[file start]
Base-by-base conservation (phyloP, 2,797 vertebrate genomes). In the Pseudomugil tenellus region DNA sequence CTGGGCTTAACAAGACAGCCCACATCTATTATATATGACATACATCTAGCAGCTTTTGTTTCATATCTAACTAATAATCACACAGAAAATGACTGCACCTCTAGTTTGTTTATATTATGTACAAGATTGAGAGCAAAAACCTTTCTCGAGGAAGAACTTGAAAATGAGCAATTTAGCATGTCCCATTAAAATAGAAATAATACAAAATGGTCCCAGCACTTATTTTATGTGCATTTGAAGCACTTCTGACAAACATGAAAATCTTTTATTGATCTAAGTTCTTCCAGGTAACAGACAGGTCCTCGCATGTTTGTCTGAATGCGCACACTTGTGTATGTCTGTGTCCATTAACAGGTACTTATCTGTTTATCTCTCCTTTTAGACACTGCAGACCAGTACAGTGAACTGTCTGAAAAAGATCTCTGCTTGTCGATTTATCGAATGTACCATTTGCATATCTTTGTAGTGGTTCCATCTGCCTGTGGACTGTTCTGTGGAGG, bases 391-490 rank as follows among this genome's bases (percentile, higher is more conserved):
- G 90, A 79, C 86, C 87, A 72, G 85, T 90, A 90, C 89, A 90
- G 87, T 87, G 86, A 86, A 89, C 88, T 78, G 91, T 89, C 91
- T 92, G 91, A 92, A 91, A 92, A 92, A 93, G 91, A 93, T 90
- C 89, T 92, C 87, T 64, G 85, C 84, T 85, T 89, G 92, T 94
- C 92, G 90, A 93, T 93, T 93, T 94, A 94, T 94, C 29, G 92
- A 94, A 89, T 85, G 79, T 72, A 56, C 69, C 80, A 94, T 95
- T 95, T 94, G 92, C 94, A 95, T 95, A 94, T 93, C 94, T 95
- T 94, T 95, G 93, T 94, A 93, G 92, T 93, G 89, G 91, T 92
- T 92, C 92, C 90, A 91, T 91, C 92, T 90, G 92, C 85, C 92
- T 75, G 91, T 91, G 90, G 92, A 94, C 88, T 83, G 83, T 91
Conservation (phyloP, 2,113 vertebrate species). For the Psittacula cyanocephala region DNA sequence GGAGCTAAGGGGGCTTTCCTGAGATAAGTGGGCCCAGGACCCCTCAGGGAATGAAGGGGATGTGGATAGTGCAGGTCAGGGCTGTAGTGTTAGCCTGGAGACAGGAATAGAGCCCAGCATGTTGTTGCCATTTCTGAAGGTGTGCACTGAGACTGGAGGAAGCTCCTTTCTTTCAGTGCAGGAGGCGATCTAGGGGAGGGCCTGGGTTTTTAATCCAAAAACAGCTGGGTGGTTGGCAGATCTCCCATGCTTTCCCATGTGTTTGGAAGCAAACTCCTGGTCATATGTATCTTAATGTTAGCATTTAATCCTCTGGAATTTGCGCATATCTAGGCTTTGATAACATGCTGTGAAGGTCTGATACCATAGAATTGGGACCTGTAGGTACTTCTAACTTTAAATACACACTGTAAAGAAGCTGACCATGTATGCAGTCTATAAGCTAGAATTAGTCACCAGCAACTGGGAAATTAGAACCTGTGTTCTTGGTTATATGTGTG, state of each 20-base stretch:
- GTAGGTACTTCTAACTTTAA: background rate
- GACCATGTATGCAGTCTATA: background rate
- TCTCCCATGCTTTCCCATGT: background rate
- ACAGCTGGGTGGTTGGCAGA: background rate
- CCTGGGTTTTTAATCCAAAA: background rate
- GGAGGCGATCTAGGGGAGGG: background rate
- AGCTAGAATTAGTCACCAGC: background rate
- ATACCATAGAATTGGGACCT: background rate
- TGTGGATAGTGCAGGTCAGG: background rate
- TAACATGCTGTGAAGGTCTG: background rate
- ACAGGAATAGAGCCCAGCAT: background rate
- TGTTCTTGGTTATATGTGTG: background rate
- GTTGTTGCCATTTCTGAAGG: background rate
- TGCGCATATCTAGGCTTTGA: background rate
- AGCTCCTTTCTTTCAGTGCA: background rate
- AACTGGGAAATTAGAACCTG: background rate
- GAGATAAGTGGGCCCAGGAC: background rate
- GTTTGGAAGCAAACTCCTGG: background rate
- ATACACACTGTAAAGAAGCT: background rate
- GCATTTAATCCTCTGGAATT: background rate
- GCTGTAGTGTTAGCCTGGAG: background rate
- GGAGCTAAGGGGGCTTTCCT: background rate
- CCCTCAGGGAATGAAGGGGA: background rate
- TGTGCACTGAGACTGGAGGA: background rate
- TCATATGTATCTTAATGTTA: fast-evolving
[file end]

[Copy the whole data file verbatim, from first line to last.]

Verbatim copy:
Base-by-base conservation (phyloP, 2,797 vertebrate genomes). In the Pseudomugil tenellus region DNA sequence CTGGGCTTAACAAGACAGCCCACATCTATTATATATGACATACATCTAGCAGCTTTTGTTTCATATCTAACTAATAATCACACAGAAAATGACTGCACCTCTAGTTTGTTTATATTATGTACAAGATTGAGAGCAAAAACCTTTCTCGAGGAAGAACTTGAAAATGAGCAATTTAGCATGTCCCATTAAAATAGAAATAATACAAAATGGTCCCAGCACTTATTTTATGTGCATTTGAAGCACTTCTGACAAACATGAAAATCTTTTATTGATCTAAGTTCTTCCAGGTAACAGACAGGTCCTCGCATGTTTGTCTGAATGCGCACACTTGTGTATGTCTGTGTCCATTAACAGGTACTTATCTGTTTATCTCTCCTTTTAGACACTGCAGACCAGTACAGTGAACTGTCTGAAAAAGATCTCTGCTTGTCGATTTATCGAATGTACCATTTGCATATCTTTGTAGTGGTTCCATCTGCCTGTGGACTGTTCTGTGGAGG, bases 391-490 rank as follows among this genome's bases (percentile, higher is more conserved):
- G 90, A 79, C 86, C 87, A 72, G 85, T 90, A 90, C 89, A 90
- G 87, T 87, G 86, A 86, A 89, C 88, T 78, G 91, T 89, C 91
- T 92, G 91, A 92, A 91, A 92, A 92, A 93, G 91, A 93, T 90
- C 89, T 92, C 87, T 64, G 85, C 84, T 85, T 89, G 92, T 94
- C 92, G 90, A 93, T 93, T 93, T 94, A 94, T 94, C 29, G 92
- A 94, A 89, T 85, G 79, T 72, A 56, C 69, C 80, A 94, T 95
- T 95, T 94, G 92, C 94, A 95, T 95, A 94, T 93, C 94, T 95
- T 94, T 95, G 93, T 94, A 93, G 92, T 93, G 89, G 91, T 92
- T 92, C 92, C 90, A 91, T 91, C 92, T 90, G 92, C 85, C 92
- T 75, G 91, T 91, G 90, G 92, A 94, C 88, T 83, G 83, T 91
Conservation (phyloP, 2,113 vertebrate species). For the Psittacula cyanocephala region DNA sequence GGAGCTAAGGGGGCTTTCCTGAGATAAGTGGGCCCAGGACCCCTCAGGGAATGAAGGGGATGTGGATAGTGCAGGTCAGGGCTGTAGTGTTAGCCTGGAGACAGGAATAGAGCCCAGCATGTTGTTGCCATTTCTGAAGGTGTGCACTGAGACTGGAGGAAGCTCCTTTCTTTCAGTGCAGGAGGCGATCTAGGGGAGGGCCTGGGTTTTTAATCCAAAAACAGCTGGGTGGTTGGCAGATCTCCCATGCTTTCCCATGTGTTTGGAAGCAAACTCCTGGTCATATGTATCTTAATGTTAGCATTTAATCCTCTGGAATTTGCGCATATCTAGGCTTTGATAACATGCTGTGAAGGTCTGATACCATAGAATTGGGACCTGTAGGTACTTCTAACTTTAAATACACACTGTAAAGAAGCTGACCATGTATGCAGTCTATAAGCTAGAATTAGTCACCAGCAACTGGGAAATTAGAACCTGTGTTCTTGGTTATATGTGTG, state of each 20-base stretch:
- GTAGGTACTTCTAACTTTAA: background rate
- GACCATGTATGCAGTCTATA: background rate
- TCTCCCATGCTTTCCCATGT: background rate
- ACAGCTGGGTGGTTGGCAGA: background rate
- CCTGGGTTTTTAATCCAAAA: background rate
- GGAGGCGATCTAGGGGAGGG: background rate
- AGCTAGAATTAGTCACCAGC: background rate
- ATACCATAGAATTGGGACCT: background rate
- TGTGGATAGTGCAGGTCAGG: background rate
- TAACATGCTGTGAAGGTCTG: background rate
- ACAGGAATAGAGCCCAGCAT: background rate
- TGTTCTTGGTTATATGTGTG: background rate
- GTTGTTGCCATTTCTGAAGG: background rate
- TGCGCATATCTAGGCTTTGA: background rate
- AGCTCCTTTCTTTCAGTGCA: background rate
- AACTGGGAAATTAGAACCTG: background rate
- GAGATAAGTGGGCCCAGGAC: background rate
- GTTTGGAAGCAAACTCCTGG: background rate
- ATACACACTGTAAAGAAGCT: background rate
- GCATTTAATCCTCTGGAATT: background rate
- GCTGTAGTGTTAGCCTGGAG: background rate
- GGAGCTAAGGGGGCTTTCCT: background rate
- CCCTCAGGGAATGAAGGGGA: background rate
- TGTGCACTGAGACTGGAGGA: background rate
- TCATATGTATCTTAATGTTA: fast-evolving